Construction workplace fatalities continued to rise, reaching a 12-year-high in 2019 and the industry’s fatal-injury rate also turned upward, the Bureau of Labor Statistics has reported.

The BLS annual report on occupational deaths, released on Dec. 16, shows that private-sector construction fatalities climbed last year by about 5%, to 1,061.

BLS said that was the largest number of fatalities since 2007.

Construction Fatalities
Fatality Rates*
2019 1,061 9.7
2018 1,008 9.5
2017 971 9.5
2016 991 10.1
2015 937 10.1
2014 899 9.8
2013 828 9.7
2012 806 9.9
2011 738 9.1

*Fatalities per 100,000 full-time-equivalent workers. Note: Statistics are for private-sector construction industry.

In addition, BLS figures show that construction’s fatality rate increased last year, to 9.7 per 100,000 full-time employees, from 9.5 in 2018 and 2017.

The injury rate is a key indicator of safety trends because it adjusts for annual changes in the number of workers and the volume of construction work.

Building Trades' Comments

Chris Trahan Cain, safety and health director for the North America’s Building Trades Unions (NABTU), told ENR by email, “The newly released fatality number is troubling, because each number represents a loved one lost to mostly controllable hazards on jobsites.”

Cain adds that an initial look at the BLS construction-specific numbers by researchers at CPWR-The Center for Construction Research “suggests that a sharp uptick in falls from heights may be the driver for the increase.”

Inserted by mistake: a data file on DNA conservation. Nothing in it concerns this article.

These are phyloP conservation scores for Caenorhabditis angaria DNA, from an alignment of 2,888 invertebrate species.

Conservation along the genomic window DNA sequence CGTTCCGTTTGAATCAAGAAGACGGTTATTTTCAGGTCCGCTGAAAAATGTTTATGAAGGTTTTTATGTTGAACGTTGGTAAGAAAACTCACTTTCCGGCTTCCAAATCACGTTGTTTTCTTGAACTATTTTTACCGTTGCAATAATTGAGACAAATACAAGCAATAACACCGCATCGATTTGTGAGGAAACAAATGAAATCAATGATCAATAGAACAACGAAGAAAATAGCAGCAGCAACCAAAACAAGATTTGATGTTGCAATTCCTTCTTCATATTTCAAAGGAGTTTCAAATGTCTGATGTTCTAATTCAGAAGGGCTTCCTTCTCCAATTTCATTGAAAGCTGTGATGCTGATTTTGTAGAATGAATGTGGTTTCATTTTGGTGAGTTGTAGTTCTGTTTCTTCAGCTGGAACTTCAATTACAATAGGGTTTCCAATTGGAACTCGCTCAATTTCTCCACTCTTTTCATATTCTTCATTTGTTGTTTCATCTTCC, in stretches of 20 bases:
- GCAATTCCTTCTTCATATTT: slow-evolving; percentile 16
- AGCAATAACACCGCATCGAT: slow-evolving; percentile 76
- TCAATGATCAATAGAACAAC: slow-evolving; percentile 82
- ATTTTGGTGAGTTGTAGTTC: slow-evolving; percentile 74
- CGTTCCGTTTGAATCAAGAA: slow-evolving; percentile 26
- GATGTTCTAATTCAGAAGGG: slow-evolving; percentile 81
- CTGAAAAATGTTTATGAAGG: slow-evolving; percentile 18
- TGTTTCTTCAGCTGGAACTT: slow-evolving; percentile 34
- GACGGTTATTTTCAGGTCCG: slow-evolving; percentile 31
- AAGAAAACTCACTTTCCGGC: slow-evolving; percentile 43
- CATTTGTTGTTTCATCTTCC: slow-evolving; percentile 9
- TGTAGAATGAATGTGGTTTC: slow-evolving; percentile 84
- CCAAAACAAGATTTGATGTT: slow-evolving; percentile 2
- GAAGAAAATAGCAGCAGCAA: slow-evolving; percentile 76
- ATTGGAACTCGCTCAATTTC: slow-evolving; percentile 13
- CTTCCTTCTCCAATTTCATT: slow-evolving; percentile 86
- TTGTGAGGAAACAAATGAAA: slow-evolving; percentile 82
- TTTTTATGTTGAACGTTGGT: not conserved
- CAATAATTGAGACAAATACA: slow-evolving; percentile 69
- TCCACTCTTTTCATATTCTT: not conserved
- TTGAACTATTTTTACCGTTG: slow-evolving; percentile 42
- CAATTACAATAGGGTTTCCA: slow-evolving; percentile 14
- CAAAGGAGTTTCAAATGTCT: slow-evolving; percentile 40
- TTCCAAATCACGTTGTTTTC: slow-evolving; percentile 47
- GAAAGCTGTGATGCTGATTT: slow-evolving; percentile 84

The center is a nonprofit created by NABTU.

Cain says, “We will know more once we dig further in, but it is tragic that this well-understood hazard continues to claim so many construction workers’ lives.”

ABC, AGC comments

Greg Sizemore, Associated Builders and Contractors' vice president of health, safety, environment and workforce development, said via email, "This is a disappointing report and makes apparent that more work must be done in our industry to not only protect our employees from jobsite hazards but also improve the total human health of the construction workforce."

Sizemore adds, "Bottom line: One construction worker fatality is one too many."

He says ABC's annual safety performance report shows that "leadership is key to implementing and sustaining a safety culture in an organization."

Sizemore adds that ABC member companies that take part in the association's STEP Safety Management System "are more than eight times safer than the BLS industry average."

Brian Turmail, a spokesperson for the Associated General Contractors of America, said in an email that an AGC 2019 survey showed that “a significant percentage of firms reported worries that the infusion of new and relatively inexperienced workers was having an impact on construction safety.”

That development helped prompt AGC to join the National Construction Safety Week last year and to continue offering a variety of construction safety programs, Turmail says. AGC stepped up those efforts in 2020, he adds.

He says, “The bottom line is we need to constantly reinforce and enforce all safety measures and redouble our efforts to protect the health and safety of the industry’s workers.”

Turmail adds, “We have a lot of work to do, but will not rest until we get to zero fatalities."

For all industries and governmental bodies, BLS reports that the number of fatal injuries rose 2% in 2019, to a total of 5,333. The fatal-injury rate held steady at 3.5/100,000 full-time workers.

BLS noted that the 5,333 total was the highest annual level since 2007.